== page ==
“He had all my personal information, he came to my house multiple times, and he was my only point of contact in the SSA office,” Rahn alleged. “Every time I went in he would purposefully take my number, and I knew he wasn’t going to help with my benefits.”
Rahn said she was in the process of appealing for benefits—stemming from a back injury she suffered years ago that makes it hard for her to work—and, as she sees it, Howland’s obstructionism was a major factor in missing a crucial deadline for that appeal.
During a conversation with New Times, Rahn also furnished a seven-page memorandum, dated Dec. 3, 2013, that features her handwritten responses to questions from SSA Labor and Employee Relations Specialist Ayanna Harris.
In that document, Rahn details multiple run-ins with Howland. She said her message to him was consistently “no,” especially since she’d read that any outside-the-office contact with an SSA employee would result in an automatic denial of her appeal.
Despite this, Rahn claims Howland was persistent in initiating sexual talk and wanting to meet with her outside of the office. During her interview with New Times, she played a stored voicemail on her phone from a man identifying himself as “Roy from Social Security,” asking her to meet at the Smart and Final in Paso Robles, and providing the same cell phone number contained in Giovinco’s lawsuit.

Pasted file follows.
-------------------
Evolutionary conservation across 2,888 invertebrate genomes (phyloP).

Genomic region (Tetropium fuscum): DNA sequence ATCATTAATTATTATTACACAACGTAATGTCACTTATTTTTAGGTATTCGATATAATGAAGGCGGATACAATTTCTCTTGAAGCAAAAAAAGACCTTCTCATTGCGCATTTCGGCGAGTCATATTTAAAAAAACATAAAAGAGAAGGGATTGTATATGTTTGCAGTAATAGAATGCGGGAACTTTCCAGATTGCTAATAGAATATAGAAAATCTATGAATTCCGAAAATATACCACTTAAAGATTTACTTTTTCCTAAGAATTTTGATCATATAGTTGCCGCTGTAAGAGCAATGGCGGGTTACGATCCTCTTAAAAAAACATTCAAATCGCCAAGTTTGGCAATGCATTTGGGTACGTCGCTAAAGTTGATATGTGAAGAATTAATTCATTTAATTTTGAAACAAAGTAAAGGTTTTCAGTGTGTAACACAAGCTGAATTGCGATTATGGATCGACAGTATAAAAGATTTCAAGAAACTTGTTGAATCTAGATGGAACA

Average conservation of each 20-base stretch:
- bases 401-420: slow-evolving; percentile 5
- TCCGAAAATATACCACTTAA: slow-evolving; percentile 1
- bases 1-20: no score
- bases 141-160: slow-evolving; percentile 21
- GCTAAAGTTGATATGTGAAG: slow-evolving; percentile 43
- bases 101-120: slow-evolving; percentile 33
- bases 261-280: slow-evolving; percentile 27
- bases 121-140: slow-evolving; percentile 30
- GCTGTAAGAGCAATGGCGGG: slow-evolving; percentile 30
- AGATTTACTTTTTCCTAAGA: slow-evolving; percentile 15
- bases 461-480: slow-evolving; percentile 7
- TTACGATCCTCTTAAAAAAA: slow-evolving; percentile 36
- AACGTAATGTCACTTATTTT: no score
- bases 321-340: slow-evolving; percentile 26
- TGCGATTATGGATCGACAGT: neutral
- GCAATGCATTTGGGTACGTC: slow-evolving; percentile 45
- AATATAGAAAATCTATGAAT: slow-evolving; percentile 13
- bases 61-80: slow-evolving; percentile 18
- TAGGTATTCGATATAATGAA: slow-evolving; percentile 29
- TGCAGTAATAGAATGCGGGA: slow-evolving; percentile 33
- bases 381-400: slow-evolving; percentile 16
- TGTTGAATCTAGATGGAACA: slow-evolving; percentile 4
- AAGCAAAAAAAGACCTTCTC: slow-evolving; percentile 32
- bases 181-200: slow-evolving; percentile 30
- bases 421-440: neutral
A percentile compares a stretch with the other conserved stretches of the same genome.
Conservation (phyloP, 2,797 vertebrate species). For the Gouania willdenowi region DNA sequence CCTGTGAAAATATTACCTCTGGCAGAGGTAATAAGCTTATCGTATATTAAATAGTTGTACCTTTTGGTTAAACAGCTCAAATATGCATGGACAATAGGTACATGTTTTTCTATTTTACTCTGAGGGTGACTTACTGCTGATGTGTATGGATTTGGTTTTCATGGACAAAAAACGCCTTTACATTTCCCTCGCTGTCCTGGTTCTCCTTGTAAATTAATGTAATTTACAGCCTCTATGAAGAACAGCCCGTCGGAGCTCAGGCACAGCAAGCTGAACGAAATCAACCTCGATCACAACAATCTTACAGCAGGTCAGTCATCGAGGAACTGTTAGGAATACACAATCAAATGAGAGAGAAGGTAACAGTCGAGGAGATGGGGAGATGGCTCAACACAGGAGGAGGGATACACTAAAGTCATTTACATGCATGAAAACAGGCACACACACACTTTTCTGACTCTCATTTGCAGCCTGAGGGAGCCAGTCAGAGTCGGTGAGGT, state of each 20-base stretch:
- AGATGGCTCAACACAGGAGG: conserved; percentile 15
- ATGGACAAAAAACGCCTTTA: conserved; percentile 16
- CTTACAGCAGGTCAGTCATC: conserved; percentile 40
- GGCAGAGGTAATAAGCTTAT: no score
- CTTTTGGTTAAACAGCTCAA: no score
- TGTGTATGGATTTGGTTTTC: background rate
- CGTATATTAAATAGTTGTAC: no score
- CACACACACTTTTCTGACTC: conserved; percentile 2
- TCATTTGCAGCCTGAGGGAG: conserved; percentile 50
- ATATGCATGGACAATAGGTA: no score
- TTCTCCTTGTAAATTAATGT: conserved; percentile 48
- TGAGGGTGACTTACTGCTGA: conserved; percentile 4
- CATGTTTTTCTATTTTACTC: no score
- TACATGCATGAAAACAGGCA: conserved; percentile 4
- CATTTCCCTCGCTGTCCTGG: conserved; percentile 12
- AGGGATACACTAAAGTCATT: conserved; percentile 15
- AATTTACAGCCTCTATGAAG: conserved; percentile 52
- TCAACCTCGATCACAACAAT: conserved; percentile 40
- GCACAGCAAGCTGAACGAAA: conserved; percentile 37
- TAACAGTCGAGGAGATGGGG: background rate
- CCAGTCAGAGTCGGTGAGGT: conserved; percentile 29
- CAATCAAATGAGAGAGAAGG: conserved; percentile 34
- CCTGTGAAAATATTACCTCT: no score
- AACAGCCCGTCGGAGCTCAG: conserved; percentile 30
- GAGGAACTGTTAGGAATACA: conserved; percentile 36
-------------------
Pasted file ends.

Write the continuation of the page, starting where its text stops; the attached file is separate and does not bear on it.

Howland explained to New Times that while he would sometimes call people to request information as a part of his job, he wouldn’t ever ask anyone to meet him outside the office. He also maintained that he’d only had the cell phone number in question since July of this year, adding that Giovinco and Rahn’s names were “not ringing a bell.”
“I can very confidently say that was not me,” he said when informed of the voicemail.
When New Times played Howland a recording of that voicemail from 2013, however, he confirmed it was his voice and said it triggered his memory of Rahn’s case.
“I was trying to help her by providing information and documents she needed in order to win her appeal,” he said.
He added that he was “completely wrong” in offering to meet with her outside the office, which is against SSA policy. He also admitted that he “saw her getting in her car and stopped to talk with her at her house” because it was close to his own residence in Paso Robles.
“I categorically deny any wrongdoing outside of speaking to someone outside of the office,” Howland concluded.
Ultimately, Rahn said she got ahold of someone else in the SSA office, but it was too late for her appeal. She’s since filed a formal complaint with the SSA, spoken with the Paso Robles Police Department, and is considering pursuing legal action.
“In the bigger picture, I have two hopes, which are that Social Security can do a better job of screening their employees and that other women will come forward, because I’m sure there are more,” Rahn said. “It helps to bring these ugly things out of the dark and into the light.”
Staff Writer Rhys Heyden can be reached at email@example.com. Executive Editor Ryan Miller contributed.